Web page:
The Boat Op Spec Course was 8 weeks in length, the first couple of weeks is spent getting proficient on the AWB, which in those days was a Rigid Raider, the criteria for passing was fairly strict, as I remember you only had one or two fails at anything and you were RTU'd, the Man Over Board was an RTU if you failed the actual test in either the AWB or later the CSB. Like most courses in the Army you have an Exercise at various stages to make sure everything you have learnt comes together in a tactical role, you learn everthing from Fibre Glass repair, advanced knots, beach landings, towing barges, navigation in depth and the Tidal Rule of 12's.

The Knees Up To A Buoy in a CSB was one of the more daunting Tests in the Medway, you get the boat to hold water up against a massive Buoy then you get out (with no one at the controls) and step on the Buoy and Moor up, if you fail then the obvious happens :D and someone else can practice their Man Of Overboard at your expense...

As someone said above, it's not an easy Course but it is extremely rewarding to have the Qualification for decent tours abroad, the down side is you end up putting all your Squadrons future watermanship training packages together, although as a young Sapper out on a Pond Jump attached to 2RGJ taking the entire Battallion for Watermanship training proved a good laugh for everyone involved...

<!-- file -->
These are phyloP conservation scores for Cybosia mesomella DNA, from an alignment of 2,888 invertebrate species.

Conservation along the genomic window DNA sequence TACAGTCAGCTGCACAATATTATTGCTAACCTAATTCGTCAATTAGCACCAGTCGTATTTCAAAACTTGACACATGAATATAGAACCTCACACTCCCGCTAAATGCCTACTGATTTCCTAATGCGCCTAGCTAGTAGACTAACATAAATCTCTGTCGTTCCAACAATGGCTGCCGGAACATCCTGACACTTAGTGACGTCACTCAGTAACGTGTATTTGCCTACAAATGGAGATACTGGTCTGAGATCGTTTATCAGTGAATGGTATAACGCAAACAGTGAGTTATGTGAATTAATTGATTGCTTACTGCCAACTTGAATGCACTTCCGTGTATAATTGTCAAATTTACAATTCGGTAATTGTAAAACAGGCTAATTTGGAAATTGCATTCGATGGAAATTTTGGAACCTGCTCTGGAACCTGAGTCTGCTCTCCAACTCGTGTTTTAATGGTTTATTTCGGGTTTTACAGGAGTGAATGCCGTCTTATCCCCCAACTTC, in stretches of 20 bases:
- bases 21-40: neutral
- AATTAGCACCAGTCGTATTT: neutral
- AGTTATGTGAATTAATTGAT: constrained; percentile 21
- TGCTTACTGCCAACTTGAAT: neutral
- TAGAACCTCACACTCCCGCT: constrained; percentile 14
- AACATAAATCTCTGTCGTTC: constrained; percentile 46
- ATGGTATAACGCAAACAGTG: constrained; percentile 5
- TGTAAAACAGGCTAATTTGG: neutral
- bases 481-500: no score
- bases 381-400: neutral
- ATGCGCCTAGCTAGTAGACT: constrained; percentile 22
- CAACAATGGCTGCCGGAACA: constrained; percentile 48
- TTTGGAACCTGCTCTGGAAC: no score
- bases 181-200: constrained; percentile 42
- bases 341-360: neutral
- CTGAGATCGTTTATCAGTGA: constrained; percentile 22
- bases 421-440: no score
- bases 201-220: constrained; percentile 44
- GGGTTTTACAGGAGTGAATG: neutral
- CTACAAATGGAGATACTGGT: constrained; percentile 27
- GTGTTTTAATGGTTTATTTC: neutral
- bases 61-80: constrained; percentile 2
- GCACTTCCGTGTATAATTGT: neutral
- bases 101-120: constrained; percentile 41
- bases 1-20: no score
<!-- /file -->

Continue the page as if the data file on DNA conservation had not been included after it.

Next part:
You come off the course with the qualifications to skipper a powered boat at sea as far as I remember.

If you get the opportunity I would jump at it, it is definitely one of the better courses in the Corps, my Troop thought they had 'dicked' the sprog to go on the course back then, oh how I laughed a year or so later at Bridging Camp in Weymouth as Safety Boat Op and then taking the Squadron out for a 'cabbie' in groups of 6...

Thanks for 'Dicking' me for that one :D


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Book Reviewer
If it pure boat work you are after then recommend the Royal Marines and specialise as a LC. Start off with IRC and RRC moving up to command a LCVP at Cpl and LCU at Sgt. Very good job and you will be much more attractive to women (and men) as a Royal.

Hope that helps
I did the basic boat operators course last year. First weekend up at Lancaster then second weekend at Rippon. I'm qualified to drive a MK6 assult boat plus an Avon Redcrest in inland waters and tidal water with a tide range of under 2m i think it was.
I alsao went sailing with JSATC at Christmas on Exercise Canary Gold. Came out of that with a Competant Crewman certificate. We only had to pay for the flights and we got two full weeks of ofshore sailing out of itl.
That's why you do your watermanship phase on your B1 at Weymouth; so you are qualified on tidal waters (up to a certain extent).


Book Reviewer
The RE boat operators made a colossal c*ck up in Cyprus, March 1992 which resulted in the death of an OCdt and injuries to others.

I'm sure that they undertake some stringent training but they could have done with a bit more common sense on the day.

No doubt this is outweighed in some people's minds by the numerous successes they have had but it won't bring him back.

RIP Alistair.